Griffith "Griff" Rhys Jones is a Welsh comedian, writer, actor, television presenter and personality. Jones came to national attention in the early 1980s for his work in the BBC television comedy sketch shows Not the Nine O'Clock News and Alas Smith and Jones along with his comedy partner Mel Smith. With Smith, he founded television production company Talkback Productions, now part of RTL Group. He went on to develop a career as a television presenter and writer, as well as continuing with acting work.

While at Brentwood School he met Douglas Adams (who would later write The Hitchhiker's Guide to the Galaxy). Rhys Jones followed Adams to Cambridge, reading history and English at Emmanuel College. While at university, Jones joined Cambridge Footlights Club (of which he became Vice-President in 1976). He was also president of the ADC (Amateur Dramatic Club) during his time at Cambridge.

He then joined BBC Radio Light Entertainment as a trainee producer, with his output including the satirical show Week Ending and Brain of Britain. An evening planned to spend watching his hero Frankie Howerd at the invitation of friends Clive Anderson and Rory McGrath, who were writing the show at the time, resulted in Rhys Jones replacing the show's producer, who had suffered from a stress-related illness from dealing with the comedian. He later produced Rowan Atkinson's show The Atkinson People for the BBC and has appeared twice on Whose Line Is It Anyway?.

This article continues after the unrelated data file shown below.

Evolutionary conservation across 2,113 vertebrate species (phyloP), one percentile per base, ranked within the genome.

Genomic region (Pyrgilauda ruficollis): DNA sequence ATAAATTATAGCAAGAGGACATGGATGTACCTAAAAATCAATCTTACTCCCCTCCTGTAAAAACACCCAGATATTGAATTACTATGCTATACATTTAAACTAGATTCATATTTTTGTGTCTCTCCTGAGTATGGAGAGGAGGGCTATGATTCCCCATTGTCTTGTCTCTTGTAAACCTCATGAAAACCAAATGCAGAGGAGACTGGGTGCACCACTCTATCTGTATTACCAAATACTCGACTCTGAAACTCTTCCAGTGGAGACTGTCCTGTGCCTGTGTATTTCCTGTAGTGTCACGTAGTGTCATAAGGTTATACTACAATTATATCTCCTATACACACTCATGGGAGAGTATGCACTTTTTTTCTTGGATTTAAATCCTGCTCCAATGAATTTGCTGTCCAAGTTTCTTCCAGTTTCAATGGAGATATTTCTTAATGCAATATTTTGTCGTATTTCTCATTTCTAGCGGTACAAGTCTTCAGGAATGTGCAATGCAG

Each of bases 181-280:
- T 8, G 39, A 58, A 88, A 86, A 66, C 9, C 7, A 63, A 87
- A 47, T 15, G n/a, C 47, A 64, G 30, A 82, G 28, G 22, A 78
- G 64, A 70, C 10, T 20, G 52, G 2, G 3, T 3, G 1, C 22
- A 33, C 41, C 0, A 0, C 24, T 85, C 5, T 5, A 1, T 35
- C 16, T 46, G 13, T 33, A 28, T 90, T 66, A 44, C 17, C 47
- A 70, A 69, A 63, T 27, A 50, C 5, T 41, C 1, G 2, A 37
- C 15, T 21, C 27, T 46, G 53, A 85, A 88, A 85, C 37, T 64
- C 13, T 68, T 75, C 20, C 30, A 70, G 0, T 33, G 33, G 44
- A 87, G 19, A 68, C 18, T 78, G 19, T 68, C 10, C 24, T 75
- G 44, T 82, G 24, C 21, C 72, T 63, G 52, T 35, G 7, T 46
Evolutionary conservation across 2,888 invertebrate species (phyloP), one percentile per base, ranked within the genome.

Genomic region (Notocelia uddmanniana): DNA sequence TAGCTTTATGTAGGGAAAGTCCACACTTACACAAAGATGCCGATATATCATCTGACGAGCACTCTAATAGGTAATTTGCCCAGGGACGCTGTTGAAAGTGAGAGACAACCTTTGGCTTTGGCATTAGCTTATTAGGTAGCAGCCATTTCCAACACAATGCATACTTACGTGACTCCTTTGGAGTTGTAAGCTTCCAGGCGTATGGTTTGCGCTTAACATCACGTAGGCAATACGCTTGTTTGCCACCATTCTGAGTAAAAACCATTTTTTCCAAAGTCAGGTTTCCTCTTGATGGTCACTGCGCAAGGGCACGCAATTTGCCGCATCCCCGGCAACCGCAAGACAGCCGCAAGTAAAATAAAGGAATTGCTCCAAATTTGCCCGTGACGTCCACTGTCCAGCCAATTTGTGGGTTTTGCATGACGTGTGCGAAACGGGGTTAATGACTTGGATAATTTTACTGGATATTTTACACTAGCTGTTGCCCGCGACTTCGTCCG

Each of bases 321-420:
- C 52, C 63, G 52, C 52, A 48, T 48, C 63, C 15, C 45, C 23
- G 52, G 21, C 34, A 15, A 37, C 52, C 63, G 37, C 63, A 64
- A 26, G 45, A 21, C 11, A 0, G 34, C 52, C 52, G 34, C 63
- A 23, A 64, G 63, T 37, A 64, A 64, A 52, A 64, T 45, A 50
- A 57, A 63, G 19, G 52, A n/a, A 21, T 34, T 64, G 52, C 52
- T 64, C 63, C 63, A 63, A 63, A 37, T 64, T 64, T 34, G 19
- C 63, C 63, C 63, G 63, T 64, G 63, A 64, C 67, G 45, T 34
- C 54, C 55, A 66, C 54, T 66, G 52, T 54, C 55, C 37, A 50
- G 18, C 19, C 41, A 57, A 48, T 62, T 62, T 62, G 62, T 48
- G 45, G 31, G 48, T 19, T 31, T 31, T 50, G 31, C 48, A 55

Rhys Jones filled in several minor roles in the first series of Not the Nine O'Clock News, and was brought in as a regular cast member from the second series onwards, replacing Chris Langham, alongside Rowan Atkinson, Mel Smith and Pamela Stephenson.

In 1981, Smith and Rhys Jones founded TalkBack Productions, a company which has produced many of the most popular British comedy series of the past two decades, including Smack the Pony, Da Ali G Show, I'm Alan Partridge and Big Train. From 1984, Smith and Rhys Jones appeared in the comedy sketch series Alas Smith and Jones (the show's title being a pun on the American TV series Alias Smith and Jones). After the first series, the pair appeared on the big screen in Mike Hodges' sci-fi comedy movie Morons from Outer Space and then in 1989, the LWT production Wilt.

Rhys Jones has developed a career as a television presenter, beginning as the co-host on several Comic Relief programmes. He presented Bookworm from 1994 to 2000 and is the presenter of the BBC's Restoration programme (he began filming its third series at Lincoln Cathedral on 3 June 2006), and has done a considerable amount of fundraising work for the Hackney Empire theatre conservation project. In 2004, he led a demonstration at the Senate House in Cambridge University for the purpose of saving architecture as a degree in Cambridge.

Rhys Jones has written or co-written many of the programmes he has appeared in, and a number of spin-off books. In 2002, he started writing a book called To the Baltic with Bob, describing his adventures on the high seas with his sailing friend Bob, as they make their way to Saint Petersburg, port by port. Rhys Jones released the book in 2003. His early life has been captured in his autobiography, Semi-Detached, published in 2006 by Penguin Books. His book to accompany the BBC1 series Mountain was published in July 2007.